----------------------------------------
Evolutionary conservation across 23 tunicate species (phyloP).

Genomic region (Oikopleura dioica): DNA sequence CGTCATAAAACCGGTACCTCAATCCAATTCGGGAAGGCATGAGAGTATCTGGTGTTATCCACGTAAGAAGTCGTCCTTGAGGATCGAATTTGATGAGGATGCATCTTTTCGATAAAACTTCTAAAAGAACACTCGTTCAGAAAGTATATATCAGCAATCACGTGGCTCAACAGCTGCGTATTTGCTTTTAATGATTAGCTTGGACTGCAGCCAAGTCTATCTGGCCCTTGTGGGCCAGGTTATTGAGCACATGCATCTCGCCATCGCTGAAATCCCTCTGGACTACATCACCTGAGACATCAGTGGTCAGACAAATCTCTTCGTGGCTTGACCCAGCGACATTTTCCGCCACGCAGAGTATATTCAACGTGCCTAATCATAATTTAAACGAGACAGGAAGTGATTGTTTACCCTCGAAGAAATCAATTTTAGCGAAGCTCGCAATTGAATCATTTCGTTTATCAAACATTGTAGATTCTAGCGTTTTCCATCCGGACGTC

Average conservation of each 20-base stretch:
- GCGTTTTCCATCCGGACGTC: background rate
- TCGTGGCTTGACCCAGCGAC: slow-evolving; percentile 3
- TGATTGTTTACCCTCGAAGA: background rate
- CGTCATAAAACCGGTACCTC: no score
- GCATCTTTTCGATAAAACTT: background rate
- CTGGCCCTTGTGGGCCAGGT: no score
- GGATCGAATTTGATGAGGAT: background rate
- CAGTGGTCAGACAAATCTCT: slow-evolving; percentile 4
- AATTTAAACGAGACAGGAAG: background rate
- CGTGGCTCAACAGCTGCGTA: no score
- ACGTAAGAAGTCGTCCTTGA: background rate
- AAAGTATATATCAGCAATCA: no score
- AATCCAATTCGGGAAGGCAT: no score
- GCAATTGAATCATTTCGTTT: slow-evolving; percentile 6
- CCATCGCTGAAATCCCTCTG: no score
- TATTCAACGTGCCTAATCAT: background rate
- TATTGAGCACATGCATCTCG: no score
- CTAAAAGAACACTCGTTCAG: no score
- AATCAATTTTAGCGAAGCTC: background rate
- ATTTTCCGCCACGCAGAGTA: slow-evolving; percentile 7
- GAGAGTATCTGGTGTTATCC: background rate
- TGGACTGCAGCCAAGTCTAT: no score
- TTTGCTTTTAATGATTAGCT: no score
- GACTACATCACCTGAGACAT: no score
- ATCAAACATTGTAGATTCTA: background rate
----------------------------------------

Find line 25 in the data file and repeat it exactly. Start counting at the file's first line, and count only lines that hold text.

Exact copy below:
- TGGACTGCAGCCAAGTCTAT: no score